KOREAN COMMUNICATIONS ZONE AVAITION
1 ST CALVARY DIVISION AVAITION
After basic training at Fort Bliss,Texas, as Army schools were full, he was sent to Gary Air Force base, San Marcos, Texas for helicopter Aviation maintenance training. Upon completion, was sent to Fort Lewis Washington to be sent to Korea, followed by a 21 day cruise to Inchon, Korea aboard the USNS Marine Serpent. Assigned to Able 3 Ascom city airbase, further assigned to Able 33 airbase , Taegue. Soon after was upgraded to Crew chief of the the KCOMZ division commander Maj Gen E.J.McGaw’s Helicopter.
Almost a year later General McGaw became Division commander of the 1st Calvary Division and he was requested to transfer to the 1st Calvary Division in Japan to remain Crew Chief of the General’s Helicopter in Sendai Japan. Remaining in Sendai for the balance of my tour of duty.
After discharge returned home to Houston, Texas and to the University of Houston to study engineering. He married, they have 7 children, 3 grand children, 4 great-grandchildren and reside in Spring, TX. As his family grew and he searched for his true vocation, the cellular telephone arrived. He saw the potential and founded Cellular Horizons, a specialized mobile phone company that dealt only with the corporate world. “It was an Honor and Privilege to serve our country.”
William L. Beard
Sergeant Beard served in the Army Corps of Engineers from November, 1950, to November, 1952. He was one of about 150 draftees inducted in St. Paul, Minnesota, and shipped by troop train to Ft. Riley, Kansas, for processing. At this time, the 30th Engineer Base Topographic Battalion was under orders to complete a priority mapping program in Alaska in 1952; to achieve that objective, the Battalion needed an additional Base Survey Company. For whatever reason, the batch of inductees from St. Paul was chosen to staff the new company and was shipped to San Francisco to join the 30th Battalion. The new company, the 551st Engineer Base Survey Company, was stationed at Ft. Baker on San Francisco Bay, beneath the north end of the Golden Gate Bridge. We were given six weeks of basic training, followed by ten weeks of training in the jobs we would be doing in Alaska. In April, 1951, the Battalion boarded a troop ship for a six day cruise to Seward, Alaska. The surveying season in Alaska is short; after five months and with snow on the ground, the Battalion returned to base in San Francisco and then moved to southern California to support the U.S. Geological Survey in mapping desert areas. While on furlough to St. Paul, Beard married Barbara, his wife for almost 65 years. They had two children, four grands and three greats. In June, 1952, the 30th returned to Alaska. Beard’s unit spent the summer surveying on the lower Yukon River and delta. In September, the job was finished -for the 30th, mission accomplished; for Beard, time to go home.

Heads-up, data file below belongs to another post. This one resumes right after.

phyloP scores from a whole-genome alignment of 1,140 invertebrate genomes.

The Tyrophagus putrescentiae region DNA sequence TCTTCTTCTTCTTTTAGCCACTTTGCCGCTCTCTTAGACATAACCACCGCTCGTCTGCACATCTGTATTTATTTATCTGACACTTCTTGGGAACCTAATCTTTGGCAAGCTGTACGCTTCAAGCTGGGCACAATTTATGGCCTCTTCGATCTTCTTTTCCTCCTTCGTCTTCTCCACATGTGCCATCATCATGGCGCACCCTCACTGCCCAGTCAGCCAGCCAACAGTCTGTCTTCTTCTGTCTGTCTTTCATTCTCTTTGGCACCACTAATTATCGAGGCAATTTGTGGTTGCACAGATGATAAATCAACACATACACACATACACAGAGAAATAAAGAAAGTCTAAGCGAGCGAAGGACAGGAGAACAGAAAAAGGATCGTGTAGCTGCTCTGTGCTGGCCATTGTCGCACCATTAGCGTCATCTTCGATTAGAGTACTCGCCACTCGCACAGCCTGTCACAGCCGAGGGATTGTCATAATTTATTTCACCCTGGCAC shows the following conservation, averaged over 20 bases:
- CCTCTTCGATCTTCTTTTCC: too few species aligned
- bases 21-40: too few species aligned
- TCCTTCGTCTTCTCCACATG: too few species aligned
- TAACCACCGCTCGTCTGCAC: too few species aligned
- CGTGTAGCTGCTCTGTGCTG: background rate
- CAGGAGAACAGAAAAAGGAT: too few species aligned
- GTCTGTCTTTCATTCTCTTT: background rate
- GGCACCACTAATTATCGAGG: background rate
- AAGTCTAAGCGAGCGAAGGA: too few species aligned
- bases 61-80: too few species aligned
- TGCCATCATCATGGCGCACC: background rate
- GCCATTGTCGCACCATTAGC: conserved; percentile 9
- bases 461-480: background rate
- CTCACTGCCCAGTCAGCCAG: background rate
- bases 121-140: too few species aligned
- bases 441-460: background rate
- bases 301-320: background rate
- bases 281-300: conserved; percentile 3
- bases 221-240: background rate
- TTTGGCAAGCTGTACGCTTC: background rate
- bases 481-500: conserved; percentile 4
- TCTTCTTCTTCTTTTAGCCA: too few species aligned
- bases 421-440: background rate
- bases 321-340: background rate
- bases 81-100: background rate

1st Lieutenant U.S. Army. He served his country 1949 – 1954.
Born in the November, 1931 in Bronx, New York, Herb enlisted in the U.S. Army on his 18th birthday in November, 1949 as a private.
After Basic Training in Ft. Dix, NJ he was assigned to the Army of Occupation in Germany.
Trained as a Medical Lab Technician in Heidleburg, Germany and served in the 10th Field Hospital in Wurzburg, Germany in support of combat divisions facing the Soviet threat during the Cold War.
Applied and accepted to the Armor Officer Candidate School in Ft. Knox, KY in early 1951.
After service as a Recon Platoon Leader with an Armored Cavalry Regiment in Camp Pickett, VA, he asked for and was deployed to Korea in 1953. He served as a Tank Platoon Leader in an Armored Company of an Infantry Regiment in the 40th Division in Korea from March, 1953 to March, 1954.
“It has been the greatest honor of my life to serve my country.”
Discharged in March, 1954, 1st Lt. Berkowitz returned home to New York City and immediately married Carol Meyers. He was married to Carol for 46 years until her passing in January, 2001. Herb and Carol have two children and four grandchildren.
He met Wanda Robicheaux Bradshaw in New Orleans and they were married in June, 2002 and they currently reside in Katy, Texas.